In the coming years, Mabie looked upon Maria as a ‘mother figure’ and would often ask for advice on why recipes weren’t working, where to find certain food items and about life in Australia. She even preferred and used Maria’s recipes for crostoli and frittole (fried sweet biscuits and dumplings) over those of her mother, much to Ernesta’s chagrin.
Vito’s business grew, and so did the family with three boys soon keeping Mabie busy – Raoul (1960), Michael (1965) and Angelo (1969).
In 1971, Ernesta came to Adelaide to visit her family and was happy to be re-united with Maria as well. In the many trips to visit one another, they updated on what was occurring in Salvarosa with details that written letters couldn’t capture. It was during one of these trips that Maria and Narciso Ballestrin recounted how they met.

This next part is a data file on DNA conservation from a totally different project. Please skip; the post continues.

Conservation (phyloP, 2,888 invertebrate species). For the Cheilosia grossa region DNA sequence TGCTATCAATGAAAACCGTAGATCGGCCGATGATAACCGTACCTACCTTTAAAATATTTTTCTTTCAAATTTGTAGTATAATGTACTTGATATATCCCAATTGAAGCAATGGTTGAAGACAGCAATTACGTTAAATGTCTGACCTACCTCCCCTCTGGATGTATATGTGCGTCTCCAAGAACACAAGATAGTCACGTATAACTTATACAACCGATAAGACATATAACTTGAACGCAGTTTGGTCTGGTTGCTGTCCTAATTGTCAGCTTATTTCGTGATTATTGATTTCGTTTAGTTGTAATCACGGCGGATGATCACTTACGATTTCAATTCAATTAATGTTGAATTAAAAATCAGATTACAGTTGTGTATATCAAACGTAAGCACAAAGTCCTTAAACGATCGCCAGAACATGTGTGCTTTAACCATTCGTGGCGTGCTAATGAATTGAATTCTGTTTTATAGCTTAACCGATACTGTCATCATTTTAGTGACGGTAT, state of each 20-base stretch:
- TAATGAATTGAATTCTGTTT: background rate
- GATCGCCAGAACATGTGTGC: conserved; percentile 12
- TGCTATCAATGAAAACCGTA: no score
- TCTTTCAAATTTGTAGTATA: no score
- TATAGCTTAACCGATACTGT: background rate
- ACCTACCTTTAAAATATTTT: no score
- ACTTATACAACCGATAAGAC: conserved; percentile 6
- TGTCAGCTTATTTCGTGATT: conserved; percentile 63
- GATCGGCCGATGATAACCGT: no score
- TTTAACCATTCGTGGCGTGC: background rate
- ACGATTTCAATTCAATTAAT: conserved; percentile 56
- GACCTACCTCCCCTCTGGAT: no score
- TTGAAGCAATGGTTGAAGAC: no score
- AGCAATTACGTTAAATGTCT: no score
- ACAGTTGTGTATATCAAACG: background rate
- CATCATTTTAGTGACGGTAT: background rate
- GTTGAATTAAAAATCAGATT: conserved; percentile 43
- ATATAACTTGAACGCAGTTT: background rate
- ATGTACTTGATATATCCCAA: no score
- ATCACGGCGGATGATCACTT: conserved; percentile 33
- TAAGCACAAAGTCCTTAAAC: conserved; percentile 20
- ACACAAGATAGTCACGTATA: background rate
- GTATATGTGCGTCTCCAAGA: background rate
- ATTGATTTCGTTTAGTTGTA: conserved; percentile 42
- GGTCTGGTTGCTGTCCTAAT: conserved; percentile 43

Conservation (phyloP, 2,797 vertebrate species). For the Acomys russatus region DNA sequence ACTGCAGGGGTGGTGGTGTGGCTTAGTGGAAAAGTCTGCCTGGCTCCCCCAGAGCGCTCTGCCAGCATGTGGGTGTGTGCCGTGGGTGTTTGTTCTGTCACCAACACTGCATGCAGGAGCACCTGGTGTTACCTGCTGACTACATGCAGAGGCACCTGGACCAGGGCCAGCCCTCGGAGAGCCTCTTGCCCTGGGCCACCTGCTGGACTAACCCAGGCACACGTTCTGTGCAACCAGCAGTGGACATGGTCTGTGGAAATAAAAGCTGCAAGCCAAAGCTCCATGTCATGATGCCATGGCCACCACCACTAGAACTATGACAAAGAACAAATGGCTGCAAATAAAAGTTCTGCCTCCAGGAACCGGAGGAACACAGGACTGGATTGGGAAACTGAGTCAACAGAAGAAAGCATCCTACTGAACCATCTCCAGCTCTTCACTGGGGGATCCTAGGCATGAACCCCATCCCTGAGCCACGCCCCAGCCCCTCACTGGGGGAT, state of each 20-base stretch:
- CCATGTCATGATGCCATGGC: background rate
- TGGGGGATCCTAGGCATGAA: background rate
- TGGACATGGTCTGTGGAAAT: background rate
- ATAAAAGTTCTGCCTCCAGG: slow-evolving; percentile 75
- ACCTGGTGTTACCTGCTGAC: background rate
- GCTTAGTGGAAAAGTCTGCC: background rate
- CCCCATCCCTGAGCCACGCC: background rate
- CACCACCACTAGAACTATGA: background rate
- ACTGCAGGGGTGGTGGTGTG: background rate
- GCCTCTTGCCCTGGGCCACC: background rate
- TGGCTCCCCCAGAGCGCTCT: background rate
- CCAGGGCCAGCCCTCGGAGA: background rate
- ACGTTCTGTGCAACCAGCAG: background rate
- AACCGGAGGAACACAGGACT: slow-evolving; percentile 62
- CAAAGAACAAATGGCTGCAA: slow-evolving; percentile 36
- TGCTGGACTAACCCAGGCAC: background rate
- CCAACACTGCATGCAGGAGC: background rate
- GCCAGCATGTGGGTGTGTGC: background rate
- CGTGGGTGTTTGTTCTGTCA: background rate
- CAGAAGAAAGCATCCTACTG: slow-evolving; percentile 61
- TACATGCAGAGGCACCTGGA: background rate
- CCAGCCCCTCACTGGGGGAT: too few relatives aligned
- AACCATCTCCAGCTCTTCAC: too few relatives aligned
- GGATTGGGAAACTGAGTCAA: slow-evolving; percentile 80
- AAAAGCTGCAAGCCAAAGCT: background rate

When Narciso was a single man, he had met a farmer who had an unmarried daughter and the family lived in Salvarosa. He visited a couple of times to get to know them and become acquainted with the woman. The houses in the area were built sharing common walls and driveways, and little fencing. The familiarity of everyone meant the neighbours were often visiting each other in the evenings to share stories. This is how Narcisio came to know the neighbour’s daughter, Maria Dotto. He quickly realised he preferred her company and turned his attentions to her. Once he became serious with Maria, he stopped visiting the original family – and the courtship with the daughter next door ended.